The people were guilty, but if Aaron had had the stability and stamina of Moses’ character, he would have strongly rebuked them. Aaron was the older brother, the customarily more respected brother. Thus Moses had a slight stigma attached to him from a family standpoint by being the younger brother.

Exod. 32:26 Then Moses stood in the gate of the camp, and said, Who is on the LORD’S side? let him come unto me. And all the sons of Levi gathered themselves together unto him.

Moses stood in the main gate of the camp. The tribes were separated from each other, and each probably had an entrance. That entrance became symbolic, even though it was marked only by loose stones or whatever. One of these gates was seen as an official entrance, and it was here that Moses rendered judgment. (Later the main gate was the east gate of the Tabernacle, but the Tabernacle not built yet.)

As Moses stood in the main gate, he asked, “Who is on the LORD’S side? let him come unto me.” Notice, Moses did not say, “Let all the tribe of Levi come to me,” but those who came to Moses were Levites. They might have been motivated by the fact that Moses was a Levite and so was Aaron. Nevertheless, in the face of this mutiny, it was to the Levites’ credit that they responded of their own initiative.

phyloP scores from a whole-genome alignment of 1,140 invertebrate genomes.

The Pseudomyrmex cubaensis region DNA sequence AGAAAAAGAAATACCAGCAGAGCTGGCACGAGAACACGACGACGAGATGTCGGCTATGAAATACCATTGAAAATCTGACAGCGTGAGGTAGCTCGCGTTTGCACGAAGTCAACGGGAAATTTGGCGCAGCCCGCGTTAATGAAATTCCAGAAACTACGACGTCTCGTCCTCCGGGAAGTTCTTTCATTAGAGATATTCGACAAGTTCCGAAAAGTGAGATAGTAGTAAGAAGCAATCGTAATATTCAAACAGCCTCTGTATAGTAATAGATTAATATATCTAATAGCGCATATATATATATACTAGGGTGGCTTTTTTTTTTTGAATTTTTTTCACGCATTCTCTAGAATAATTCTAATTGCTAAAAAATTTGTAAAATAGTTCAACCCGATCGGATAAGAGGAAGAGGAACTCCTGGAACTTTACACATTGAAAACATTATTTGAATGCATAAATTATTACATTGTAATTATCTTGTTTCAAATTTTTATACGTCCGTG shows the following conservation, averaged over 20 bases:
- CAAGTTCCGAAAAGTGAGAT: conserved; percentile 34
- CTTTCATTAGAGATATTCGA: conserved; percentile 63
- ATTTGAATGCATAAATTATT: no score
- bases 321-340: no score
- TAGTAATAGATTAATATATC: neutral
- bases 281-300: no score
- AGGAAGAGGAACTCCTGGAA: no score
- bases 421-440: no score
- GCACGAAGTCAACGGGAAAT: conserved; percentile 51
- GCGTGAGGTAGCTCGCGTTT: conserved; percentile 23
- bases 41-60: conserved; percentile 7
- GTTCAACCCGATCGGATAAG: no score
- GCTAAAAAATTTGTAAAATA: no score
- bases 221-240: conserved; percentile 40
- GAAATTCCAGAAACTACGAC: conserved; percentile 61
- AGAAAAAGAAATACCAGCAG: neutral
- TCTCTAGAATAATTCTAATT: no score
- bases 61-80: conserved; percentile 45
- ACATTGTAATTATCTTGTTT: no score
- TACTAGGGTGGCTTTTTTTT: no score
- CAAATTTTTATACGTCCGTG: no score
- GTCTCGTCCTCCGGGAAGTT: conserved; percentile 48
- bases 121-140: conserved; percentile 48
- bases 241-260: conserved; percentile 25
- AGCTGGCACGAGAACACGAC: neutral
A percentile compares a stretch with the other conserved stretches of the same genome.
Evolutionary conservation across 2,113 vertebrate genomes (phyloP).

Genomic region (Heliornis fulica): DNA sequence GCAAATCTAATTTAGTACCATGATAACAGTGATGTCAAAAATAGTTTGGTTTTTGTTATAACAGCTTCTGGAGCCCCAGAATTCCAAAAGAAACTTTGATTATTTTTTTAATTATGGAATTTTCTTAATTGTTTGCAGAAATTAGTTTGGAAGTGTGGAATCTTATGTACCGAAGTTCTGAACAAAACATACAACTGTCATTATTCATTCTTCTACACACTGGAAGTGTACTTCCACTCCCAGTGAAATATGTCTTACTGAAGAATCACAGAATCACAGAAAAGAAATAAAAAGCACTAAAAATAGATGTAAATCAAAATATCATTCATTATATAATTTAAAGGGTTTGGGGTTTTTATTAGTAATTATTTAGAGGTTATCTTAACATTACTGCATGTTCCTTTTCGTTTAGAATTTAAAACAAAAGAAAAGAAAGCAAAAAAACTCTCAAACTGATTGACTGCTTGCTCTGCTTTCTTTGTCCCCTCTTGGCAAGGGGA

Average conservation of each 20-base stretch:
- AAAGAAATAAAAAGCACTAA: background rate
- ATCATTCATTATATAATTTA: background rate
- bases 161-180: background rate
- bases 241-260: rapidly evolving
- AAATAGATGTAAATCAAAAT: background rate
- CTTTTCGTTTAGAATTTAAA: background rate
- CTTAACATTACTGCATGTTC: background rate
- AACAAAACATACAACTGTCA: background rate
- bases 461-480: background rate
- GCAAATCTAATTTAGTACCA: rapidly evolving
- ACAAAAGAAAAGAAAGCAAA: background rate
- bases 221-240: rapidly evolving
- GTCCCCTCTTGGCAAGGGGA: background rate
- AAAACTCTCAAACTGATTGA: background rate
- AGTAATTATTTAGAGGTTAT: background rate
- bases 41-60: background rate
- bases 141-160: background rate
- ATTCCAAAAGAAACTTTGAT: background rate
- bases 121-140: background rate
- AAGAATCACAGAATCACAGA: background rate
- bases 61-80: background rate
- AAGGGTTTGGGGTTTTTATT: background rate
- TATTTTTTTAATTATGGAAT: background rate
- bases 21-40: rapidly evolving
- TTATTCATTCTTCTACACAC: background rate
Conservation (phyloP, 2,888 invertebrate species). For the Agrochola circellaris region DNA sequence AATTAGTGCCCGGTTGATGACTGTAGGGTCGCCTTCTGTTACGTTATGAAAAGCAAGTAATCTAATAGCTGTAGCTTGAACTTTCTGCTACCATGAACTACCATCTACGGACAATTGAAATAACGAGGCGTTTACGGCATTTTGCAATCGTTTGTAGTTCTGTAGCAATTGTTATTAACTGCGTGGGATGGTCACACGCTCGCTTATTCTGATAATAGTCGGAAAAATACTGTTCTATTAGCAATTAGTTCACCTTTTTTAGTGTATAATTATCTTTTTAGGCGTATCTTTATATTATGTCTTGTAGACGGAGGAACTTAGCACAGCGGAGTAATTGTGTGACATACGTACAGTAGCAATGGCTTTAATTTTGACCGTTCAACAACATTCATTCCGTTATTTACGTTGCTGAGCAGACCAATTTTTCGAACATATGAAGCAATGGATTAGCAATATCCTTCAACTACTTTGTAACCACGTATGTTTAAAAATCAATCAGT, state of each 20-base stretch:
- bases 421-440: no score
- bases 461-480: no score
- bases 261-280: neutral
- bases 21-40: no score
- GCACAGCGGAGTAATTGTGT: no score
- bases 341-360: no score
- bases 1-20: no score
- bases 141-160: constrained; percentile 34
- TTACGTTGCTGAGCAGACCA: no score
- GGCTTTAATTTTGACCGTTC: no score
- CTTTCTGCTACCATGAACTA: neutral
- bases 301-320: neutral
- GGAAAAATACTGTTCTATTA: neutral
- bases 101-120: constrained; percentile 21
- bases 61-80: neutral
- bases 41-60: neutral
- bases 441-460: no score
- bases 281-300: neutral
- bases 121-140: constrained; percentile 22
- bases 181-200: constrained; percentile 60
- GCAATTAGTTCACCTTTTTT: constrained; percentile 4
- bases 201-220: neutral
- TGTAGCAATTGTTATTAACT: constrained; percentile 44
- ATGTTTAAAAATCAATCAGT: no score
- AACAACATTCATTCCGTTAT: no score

Exod. 32:27 And he said unto them, Thus saith the LORD God of Israel, Put every man his sword by his side, and go in and out from gate to gate throughout the camp, and slay every man his brother, and every man his companion, and every man his neighbour.

Exod. 32:28 And the children of Levi did according to the word of Moses: and there fell of the people that day about three thousand men.

Moses told the Levites to take their swords and to go “in and out from gate to gate throughout the camp, and slay … brother, … companion, and … neighbour.” A “brother” was of the immediate family and hence was the closest relationship. A “companion” was a friend, a less close relationship. A “neighbour” was the least close relationship. Those to be slain were guilty of participating in the revelry; that is, they were the ringleaders. The Levites went throughout the camp inspecting the people and slaying the guilty ones—even if the individuals were part of their own family (and thus Levites) or their best friend or their friendly neighbor. If guilty of dancing and revelry, they were put to death. The number of slain was 3,000. A reverential trait or strain existed in the tribe of Levi, especially in these early days.